Critique I

I opened Flipboard on my phone the other day to check on the headlines. An article under the topic of “philosophy” caught my eye right away; It’s Time for the Left to Stop Imposing its Morality on Everyone. Long and descriptive, I thought as I tapped on the article. It loaded The Federalist banner quickly, as the article took a few seconds. I knew after the first few lines I would be writing a response to Hrand Tookman’s article. So here is my critique. I tried very hard to find fault in his reasoning and arguments, rather than resort to ad hominem attacks.

If I were going to explain to a group of people why they should not impose their moral beliefs on me, I would define a few things. Here is a short list:

  • I should explain my understanding of their morality
  • I should explain the mechanism used to impose morality
  • I actually have to explain why they should stop forcing their version of morality on me

The Author’s understanding of “the Left’s” Morality

The author explains his understanding of “the Left’s” morality. Certainly, he thinks that “leftists” mean well, while they are forcing morality on everyone. He literality says that people on the Left “are operating from a place of good intentions”. He also says “we both want liberty and opportunity for all”, referring to people on either side of the political spectrum. However, he does not go further than saying their version of morality is simply “Giving is good”. I do not know who is giving what in this moral system, because the author does not mention it. He does eventually kind of hint that workers are the “who” and taxes are the “what”, but he does not clarify this.

Eventually, the author says “The bad news is that since they (Liberals) also believe the ends justify the means, they’re willing to create as much division, disparity, and destruction as necessary en route to achieving what they believe to be “good.””. Clearly, he believes that the ends do not justify the means. The phrase “the-ends-justify-the-means” is actually associated with a moral system known as consequentialism. The most basic form of this can be summed up as the following: the most moral action is one that results in the best consequence for all.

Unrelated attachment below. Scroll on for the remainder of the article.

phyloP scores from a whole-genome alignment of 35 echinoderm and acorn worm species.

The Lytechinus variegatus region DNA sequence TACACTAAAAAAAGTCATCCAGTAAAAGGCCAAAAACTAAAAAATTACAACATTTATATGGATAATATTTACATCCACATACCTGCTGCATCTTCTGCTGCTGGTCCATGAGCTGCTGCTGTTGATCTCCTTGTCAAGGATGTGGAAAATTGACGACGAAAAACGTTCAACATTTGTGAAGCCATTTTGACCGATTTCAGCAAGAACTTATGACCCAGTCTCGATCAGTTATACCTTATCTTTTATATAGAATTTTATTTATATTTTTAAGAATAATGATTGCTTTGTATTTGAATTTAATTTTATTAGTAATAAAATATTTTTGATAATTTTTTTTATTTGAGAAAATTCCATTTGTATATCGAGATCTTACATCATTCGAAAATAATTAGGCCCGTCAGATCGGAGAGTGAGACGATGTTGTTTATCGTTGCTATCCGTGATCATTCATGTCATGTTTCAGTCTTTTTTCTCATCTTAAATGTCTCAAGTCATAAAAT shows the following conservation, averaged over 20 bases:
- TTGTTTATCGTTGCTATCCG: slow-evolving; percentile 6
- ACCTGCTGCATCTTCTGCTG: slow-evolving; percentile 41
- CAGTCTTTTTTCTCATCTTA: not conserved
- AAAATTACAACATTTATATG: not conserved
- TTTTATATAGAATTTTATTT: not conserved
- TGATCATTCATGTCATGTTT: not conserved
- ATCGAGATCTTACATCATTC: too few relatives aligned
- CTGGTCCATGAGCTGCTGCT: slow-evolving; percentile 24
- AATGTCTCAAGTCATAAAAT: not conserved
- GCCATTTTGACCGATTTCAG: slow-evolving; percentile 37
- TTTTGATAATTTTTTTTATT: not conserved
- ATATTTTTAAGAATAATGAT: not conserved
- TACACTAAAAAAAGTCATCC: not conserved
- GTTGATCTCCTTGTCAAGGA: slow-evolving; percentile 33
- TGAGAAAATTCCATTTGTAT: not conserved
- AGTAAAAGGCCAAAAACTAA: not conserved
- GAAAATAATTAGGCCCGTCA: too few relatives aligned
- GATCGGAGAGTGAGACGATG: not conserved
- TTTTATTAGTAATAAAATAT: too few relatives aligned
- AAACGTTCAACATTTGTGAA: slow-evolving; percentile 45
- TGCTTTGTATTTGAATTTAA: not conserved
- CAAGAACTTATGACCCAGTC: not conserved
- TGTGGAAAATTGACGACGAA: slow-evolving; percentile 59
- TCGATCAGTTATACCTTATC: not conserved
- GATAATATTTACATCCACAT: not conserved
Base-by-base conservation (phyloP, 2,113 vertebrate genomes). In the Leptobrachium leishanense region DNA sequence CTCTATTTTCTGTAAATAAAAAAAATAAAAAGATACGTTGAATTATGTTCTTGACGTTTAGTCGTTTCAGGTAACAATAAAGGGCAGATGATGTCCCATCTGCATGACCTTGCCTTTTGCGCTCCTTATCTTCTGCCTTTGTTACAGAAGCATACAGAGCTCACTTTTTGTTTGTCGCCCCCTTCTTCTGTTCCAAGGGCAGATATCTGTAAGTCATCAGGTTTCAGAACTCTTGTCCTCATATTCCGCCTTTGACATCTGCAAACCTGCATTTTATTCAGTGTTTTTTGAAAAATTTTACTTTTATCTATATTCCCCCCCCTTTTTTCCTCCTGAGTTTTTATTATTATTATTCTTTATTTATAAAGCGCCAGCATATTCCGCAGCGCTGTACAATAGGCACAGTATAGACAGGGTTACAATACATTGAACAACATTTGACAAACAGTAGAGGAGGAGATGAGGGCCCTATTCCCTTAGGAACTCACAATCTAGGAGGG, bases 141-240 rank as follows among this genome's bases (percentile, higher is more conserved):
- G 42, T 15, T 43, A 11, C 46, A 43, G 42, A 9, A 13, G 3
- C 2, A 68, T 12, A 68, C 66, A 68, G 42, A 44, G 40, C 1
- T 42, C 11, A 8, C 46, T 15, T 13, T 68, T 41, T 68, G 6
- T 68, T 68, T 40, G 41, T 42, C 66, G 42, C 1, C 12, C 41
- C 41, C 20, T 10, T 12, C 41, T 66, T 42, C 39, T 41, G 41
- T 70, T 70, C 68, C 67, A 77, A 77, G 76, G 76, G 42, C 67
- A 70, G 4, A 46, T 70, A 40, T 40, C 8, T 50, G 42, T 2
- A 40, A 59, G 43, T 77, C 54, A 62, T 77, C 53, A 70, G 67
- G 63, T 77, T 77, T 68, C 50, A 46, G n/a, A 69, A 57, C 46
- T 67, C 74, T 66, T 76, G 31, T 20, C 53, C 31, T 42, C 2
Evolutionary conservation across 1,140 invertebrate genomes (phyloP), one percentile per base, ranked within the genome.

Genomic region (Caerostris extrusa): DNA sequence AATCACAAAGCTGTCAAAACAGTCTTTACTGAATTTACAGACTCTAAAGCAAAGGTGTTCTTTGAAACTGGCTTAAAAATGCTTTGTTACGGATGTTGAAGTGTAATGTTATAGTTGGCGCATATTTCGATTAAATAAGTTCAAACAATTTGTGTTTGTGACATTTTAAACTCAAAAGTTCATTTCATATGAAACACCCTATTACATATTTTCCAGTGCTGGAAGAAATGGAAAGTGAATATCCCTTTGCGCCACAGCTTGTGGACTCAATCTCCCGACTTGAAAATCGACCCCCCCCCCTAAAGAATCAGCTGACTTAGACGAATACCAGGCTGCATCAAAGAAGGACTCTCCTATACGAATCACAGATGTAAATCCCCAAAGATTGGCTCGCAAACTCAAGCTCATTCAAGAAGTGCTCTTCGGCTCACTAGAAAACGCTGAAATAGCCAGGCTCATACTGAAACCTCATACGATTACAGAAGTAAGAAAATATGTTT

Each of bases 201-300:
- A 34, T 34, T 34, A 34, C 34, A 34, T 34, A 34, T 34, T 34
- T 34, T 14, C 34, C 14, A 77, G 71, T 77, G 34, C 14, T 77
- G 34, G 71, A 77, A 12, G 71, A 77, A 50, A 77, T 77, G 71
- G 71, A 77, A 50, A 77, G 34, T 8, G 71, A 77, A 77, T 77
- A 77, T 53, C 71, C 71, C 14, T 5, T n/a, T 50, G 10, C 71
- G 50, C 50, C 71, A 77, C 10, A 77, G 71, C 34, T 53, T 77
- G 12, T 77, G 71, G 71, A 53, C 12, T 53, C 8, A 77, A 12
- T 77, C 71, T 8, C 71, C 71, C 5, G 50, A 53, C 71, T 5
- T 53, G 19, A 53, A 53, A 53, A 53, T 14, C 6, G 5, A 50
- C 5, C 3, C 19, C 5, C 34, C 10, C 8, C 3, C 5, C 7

Oddly enough, consequentialism stands in opposition to philosophers such as John Locke and Immanuel Kant, who were deontologists. This form of morality is based in the motive behind an action, rather than the result.

Now, there are problems with both theories. Consequentialists have to deal with situations like the one that arise in the short story Those Who Walk Away From Omelas by Ursula K. Le Guin, where torturing one child provides complete peace and prosperity for a city. Of course, once this child dies, another is selected for the process to begin again. Deontologists must account for ill motives. They cannot do this without borrowing the ends-justify-the-means part of consequentialism.

As I mentioned, the author describes the Liberal’s system of morality. He does not do so in detail, nor does he give it a name. He simply describes a very basic definition of consequentialism.

 

“The Left’s” Mechanism of Imposing their Morality

Next, does the author explain how the Liberals are imposing their version of morality on everyone else? Again, he kind of clears this hurdle. Essentially, all the author says is that Liberals (and apparently, some Conservatives) are using the government to impose morality on everyone.

“The next time Elizabeth Warren, Bernie Sanders, Barack Obama, Kasich, or Jeb Bush claim morality should guide the U.S. government and that forcing government-mandated charity and morality is good for everyone…”. In this quote, he illustrates his belief that Liberals want the government to impose morality on everyone, because it is “good” for them. He lists a few Conservatives as well, how they fit into this group, I am not entirely sure.

If the Liberals in congress want to draft a bill, concerning a moral issue, that attempts to create the most desirable outcome for as many people as possible, this would be wrong, according to the author. If the Conservatives in congress want to draft a bill, concerning a moral issue, that attempts to create the most desirable outcome for as many people as possible, this would also be wrong, according to the author, since they would be using the government to impose their view of morality on everyone.

His argument is easily flipped, and used against him here. If it is wrong for X to use the government to impose their morality, then it is wrong for Z to use the government to impose their morality.

The author brings up an interesting counter argument to the Left’s delivery mechanism of morality. He claims that we do not need government to sanction morality, because we already have it. However, it seems we have it because Thomas Jefferson quoted John Locke. This seed of morality does not appear in law, but rather in a list of complaints and a declaration of war.